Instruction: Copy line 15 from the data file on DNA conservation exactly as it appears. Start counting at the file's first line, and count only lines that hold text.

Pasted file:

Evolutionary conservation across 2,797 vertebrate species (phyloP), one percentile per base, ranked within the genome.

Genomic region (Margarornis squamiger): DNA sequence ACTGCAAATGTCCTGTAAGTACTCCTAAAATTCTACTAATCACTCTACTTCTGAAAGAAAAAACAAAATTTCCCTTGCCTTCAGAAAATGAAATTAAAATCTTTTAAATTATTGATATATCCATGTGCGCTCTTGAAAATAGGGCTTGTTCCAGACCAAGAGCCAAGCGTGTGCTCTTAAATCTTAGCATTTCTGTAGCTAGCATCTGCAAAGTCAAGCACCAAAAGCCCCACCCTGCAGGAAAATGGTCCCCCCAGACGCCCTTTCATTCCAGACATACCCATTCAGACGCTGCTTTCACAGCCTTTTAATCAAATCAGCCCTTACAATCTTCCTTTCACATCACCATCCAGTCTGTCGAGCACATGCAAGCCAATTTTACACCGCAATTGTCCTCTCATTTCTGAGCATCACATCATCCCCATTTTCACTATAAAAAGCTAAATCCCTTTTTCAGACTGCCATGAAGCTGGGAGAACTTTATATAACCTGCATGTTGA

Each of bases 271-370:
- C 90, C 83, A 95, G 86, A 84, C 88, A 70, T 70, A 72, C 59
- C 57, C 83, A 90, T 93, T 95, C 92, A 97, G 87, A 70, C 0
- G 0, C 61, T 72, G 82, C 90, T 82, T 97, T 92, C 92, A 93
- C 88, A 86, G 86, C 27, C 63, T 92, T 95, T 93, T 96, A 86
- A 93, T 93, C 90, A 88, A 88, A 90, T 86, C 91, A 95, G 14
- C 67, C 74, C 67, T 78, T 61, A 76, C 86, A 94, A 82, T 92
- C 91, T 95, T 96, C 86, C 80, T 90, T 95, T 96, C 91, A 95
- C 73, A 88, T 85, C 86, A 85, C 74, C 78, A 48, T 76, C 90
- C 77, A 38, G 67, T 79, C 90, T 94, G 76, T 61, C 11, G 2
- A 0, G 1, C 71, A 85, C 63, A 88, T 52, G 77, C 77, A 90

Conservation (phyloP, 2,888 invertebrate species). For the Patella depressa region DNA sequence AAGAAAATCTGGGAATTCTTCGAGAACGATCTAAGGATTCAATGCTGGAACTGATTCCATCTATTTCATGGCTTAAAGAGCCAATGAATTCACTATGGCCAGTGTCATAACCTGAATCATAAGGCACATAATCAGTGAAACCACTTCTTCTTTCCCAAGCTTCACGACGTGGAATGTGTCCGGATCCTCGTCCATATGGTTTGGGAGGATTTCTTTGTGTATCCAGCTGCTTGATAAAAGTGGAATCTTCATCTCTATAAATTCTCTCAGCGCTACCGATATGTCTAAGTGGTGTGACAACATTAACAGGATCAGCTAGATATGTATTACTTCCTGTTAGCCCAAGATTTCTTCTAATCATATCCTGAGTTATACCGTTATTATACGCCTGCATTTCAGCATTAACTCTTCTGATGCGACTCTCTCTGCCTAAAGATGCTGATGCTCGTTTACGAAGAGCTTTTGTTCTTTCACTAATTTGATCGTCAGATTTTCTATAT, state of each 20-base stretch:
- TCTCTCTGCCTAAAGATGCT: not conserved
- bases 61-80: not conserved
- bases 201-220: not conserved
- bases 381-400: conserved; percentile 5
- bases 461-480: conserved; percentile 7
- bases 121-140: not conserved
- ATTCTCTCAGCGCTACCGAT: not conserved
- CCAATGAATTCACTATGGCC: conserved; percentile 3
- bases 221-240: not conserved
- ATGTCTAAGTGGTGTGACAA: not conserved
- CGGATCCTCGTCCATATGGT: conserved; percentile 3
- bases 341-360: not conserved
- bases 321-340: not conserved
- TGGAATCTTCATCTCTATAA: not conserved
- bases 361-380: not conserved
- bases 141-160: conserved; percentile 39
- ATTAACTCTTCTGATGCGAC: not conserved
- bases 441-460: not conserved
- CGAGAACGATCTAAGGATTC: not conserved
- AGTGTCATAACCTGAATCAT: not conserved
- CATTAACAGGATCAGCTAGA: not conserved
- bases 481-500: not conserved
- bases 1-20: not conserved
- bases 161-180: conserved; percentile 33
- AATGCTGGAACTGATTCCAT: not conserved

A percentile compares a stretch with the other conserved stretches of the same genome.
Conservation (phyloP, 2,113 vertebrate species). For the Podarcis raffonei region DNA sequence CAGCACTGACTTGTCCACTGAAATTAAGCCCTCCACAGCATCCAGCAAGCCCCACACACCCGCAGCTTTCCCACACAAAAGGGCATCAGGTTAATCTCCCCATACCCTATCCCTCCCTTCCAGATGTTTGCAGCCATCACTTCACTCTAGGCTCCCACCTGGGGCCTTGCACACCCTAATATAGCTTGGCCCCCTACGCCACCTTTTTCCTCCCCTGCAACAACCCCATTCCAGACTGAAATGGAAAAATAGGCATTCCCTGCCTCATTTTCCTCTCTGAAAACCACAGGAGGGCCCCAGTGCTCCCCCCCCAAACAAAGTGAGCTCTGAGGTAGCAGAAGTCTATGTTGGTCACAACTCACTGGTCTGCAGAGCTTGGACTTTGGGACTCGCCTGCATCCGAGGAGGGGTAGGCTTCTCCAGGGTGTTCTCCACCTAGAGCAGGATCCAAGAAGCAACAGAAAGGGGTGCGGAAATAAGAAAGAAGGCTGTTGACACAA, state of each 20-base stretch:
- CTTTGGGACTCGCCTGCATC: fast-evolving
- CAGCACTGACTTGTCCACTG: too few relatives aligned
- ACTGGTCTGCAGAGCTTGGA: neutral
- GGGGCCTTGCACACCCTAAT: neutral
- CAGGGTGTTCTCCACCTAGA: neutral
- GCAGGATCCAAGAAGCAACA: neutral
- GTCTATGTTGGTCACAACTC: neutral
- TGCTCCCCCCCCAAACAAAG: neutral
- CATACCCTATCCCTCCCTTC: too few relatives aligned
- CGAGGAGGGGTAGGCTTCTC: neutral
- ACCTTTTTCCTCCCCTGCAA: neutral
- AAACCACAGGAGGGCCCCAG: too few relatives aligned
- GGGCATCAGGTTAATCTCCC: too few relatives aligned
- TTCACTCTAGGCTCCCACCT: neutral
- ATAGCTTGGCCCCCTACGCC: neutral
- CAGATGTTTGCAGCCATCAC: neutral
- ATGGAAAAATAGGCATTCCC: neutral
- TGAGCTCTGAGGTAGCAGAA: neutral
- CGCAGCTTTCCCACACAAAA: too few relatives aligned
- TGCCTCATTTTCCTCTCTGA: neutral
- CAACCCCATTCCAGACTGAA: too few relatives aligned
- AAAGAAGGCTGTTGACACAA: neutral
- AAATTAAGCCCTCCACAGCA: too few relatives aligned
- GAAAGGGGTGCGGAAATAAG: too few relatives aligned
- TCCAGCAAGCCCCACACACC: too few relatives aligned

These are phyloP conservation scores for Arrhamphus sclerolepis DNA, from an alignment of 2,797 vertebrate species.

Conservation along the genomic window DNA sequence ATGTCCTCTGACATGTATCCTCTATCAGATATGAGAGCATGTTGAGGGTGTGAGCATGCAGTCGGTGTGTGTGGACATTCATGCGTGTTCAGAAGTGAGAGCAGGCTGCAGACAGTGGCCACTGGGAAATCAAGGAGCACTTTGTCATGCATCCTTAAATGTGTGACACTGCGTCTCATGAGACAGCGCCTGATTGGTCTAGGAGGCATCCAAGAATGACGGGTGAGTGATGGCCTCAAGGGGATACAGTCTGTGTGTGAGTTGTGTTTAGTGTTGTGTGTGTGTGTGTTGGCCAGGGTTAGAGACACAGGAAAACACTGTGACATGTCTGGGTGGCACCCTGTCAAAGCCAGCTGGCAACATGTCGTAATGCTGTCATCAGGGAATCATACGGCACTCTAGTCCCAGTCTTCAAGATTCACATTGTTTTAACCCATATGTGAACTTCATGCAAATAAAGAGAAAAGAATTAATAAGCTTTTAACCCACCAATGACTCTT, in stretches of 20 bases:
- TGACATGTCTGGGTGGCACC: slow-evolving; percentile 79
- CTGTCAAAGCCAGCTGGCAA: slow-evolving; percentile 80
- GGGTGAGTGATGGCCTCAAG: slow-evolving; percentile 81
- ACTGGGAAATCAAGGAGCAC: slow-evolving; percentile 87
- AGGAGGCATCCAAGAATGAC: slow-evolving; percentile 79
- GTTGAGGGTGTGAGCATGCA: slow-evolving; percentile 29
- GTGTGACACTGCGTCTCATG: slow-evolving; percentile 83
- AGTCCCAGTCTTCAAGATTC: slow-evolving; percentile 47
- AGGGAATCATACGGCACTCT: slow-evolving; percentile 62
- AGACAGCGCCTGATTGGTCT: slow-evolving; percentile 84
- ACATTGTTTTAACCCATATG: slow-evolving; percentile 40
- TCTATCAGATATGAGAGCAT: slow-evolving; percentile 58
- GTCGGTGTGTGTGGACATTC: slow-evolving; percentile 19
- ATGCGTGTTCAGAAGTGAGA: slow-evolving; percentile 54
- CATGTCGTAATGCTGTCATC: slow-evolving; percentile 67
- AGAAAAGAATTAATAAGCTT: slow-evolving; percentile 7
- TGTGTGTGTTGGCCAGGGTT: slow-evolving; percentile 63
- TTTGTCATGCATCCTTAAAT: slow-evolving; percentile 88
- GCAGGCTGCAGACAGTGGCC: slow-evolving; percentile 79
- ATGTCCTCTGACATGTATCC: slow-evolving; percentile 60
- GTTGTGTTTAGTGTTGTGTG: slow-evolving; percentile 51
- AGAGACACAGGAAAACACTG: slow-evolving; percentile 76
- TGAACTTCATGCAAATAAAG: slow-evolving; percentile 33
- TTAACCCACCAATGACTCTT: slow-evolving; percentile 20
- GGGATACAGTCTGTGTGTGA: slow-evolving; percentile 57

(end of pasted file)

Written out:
- TCTCTCTGCCTAAAGATGCT: not conserved